376 pages | 6 x 9 | 7 illus.
Paper 2011 | ISBN 9780812221497 | $32.50s | Outside the Americas £24.99
Ebook editions are available from selected online vendors
A volume in the series Divinations: Rereading Late Ancient Religion
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"Powers's work is most impressive throughout. . . . Muhammad Is Not the Father of Any of Your Men is carefully researched, meticulously documented, and cogently argued. He presents a fascinating thesis for Islamic scholars to assess for its validity."—Review of Biblical LiteratureThe Islamic claim to supersede Judaism and Christianity is embodied in the theological assertion that the office of prophecy is hereditary but that the line of descent ends with Muhammad, who is the seal, or last, of the prophets.
"A vitally important contribution to scholarship on the Qur'an and early Islam."—Fred M. Donner, University of Chicago
"Powers's ability to think through the creation of the narrative of the sonship of Zayd, his divorce, and Muhammad's marriage is truly compelling. The reader feels that the author is in total control of the material, even though it ranges so widely across the Near East and many disciplines."—Andrew Rippin, University of Victoria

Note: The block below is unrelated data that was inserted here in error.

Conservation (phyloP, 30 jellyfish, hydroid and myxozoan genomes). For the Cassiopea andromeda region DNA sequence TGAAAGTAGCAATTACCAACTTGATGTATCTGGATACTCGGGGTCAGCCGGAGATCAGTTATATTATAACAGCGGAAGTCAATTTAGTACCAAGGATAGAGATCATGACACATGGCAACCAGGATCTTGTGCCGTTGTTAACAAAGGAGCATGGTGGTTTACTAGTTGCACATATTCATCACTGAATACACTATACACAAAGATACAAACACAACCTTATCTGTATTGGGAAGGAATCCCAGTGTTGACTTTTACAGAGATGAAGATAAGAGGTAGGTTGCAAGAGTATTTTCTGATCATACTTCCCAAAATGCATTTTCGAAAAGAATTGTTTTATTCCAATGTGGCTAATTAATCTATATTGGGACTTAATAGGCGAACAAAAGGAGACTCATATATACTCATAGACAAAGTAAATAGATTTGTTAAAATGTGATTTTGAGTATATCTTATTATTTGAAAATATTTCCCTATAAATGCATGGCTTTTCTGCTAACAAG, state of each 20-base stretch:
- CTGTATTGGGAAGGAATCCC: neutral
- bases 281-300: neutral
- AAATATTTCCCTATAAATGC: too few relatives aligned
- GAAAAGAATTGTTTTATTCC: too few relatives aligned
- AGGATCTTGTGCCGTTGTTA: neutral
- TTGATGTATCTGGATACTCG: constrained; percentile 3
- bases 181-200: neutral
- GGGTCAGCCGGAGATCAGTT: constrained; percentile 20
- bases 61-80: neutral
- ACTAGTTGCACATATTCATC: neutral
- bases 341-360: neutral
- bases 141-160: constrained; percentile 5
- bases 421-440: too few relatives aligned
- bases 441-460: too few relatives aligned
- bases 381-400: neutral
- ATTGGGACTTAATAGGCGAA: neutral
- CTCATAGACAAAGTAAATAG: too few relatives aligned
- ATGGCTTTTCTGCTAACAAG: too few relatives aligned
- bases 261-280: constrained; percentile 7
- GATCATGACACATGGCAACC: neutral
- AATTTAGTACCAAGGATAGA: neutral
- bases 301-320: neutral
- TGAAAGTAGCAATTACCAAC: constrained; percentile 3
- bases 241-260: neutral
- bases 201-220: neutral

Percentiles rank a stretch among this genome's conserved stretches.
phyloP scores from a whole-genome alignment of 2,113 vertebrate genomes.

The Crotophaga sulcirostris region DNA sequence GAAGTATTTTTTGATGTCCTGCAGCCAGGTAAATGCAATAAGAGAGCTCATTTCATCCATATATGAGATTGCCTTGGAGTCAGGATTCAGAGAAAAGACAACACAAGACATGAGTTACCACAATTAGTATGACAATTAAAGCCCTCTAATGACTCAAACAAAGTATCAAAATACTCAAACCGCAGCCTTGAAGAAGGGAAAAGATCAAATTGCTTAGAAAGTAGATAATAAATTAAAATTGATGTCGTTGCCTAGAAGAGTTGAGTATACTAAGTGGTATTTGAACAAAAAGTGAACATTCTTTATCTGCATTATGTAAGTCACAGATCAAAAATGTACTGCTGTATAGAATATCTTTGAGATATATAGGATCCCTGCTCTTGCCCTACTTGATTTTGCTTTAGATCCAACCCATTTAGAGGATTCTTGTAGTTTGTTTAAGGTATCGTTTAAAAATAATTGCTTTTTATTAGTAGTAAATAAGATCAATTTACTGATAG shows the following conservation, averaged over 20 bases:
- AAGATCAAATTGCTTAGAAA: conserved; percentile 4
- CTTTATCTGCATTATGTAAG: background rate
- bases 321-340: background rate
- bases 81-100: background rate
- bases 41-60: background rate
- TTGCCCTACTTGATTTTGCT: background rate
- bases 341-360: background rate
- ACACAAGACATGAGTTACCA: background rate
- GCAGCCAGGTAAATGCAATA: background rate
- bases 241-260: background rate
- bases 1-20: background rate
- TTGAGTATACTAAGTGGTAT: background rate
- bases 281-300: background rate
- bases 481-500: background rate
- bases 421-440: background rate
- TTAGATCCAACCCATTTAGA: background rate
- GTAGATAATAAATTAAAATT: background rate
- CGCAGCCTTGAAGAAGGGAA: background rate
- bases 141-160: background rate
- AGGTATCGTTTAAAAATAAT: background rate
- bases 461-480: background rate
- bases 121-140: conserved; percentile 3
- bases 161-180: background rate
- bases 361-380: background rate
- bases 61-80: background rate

While Muhammad had no natural sons who reached the age of maturity, he is said to have adopted a man named Zayd, and mutual rights of inheritance were created between the two. Zayd b. Muhammad, also known as the Beloved of the Messenger of God, was the first adult male to become a Muslim and the only Muslim apart from Muhammad to be named in the Qur'an. But if prophecy is hereditary and Muhammad has a son, David Powers argues, then he might not be the Last Prophet. Conversely, if he is the Last Prophet, he cannot have a son.
In Muhammad Is Not the Father of Any of Your Men, Powers contends that a series of radical moves were made in the first two centuries of Islamic history to ensure Muhammad's position as the Last Prophet. He focuses on narrative accounts of Muhammad's repudiation of Zayd, of his marriage to Zayd's former wife, and of Zayd's martyrdom in battle against the Byzantines. Powers argues that theological imperatives drove changes in the historical record and led to the abolition or reform of key legal institutions. In what is likely to be the most controversial aspect of his book, he offers compelling physical evidence that the text of the Qur'an itself was altered.
David S. Powers is Professor of Near Eastern Studies at Cornell University. He is author of Law, Society and Culture in the Maghrib, 1300-1500.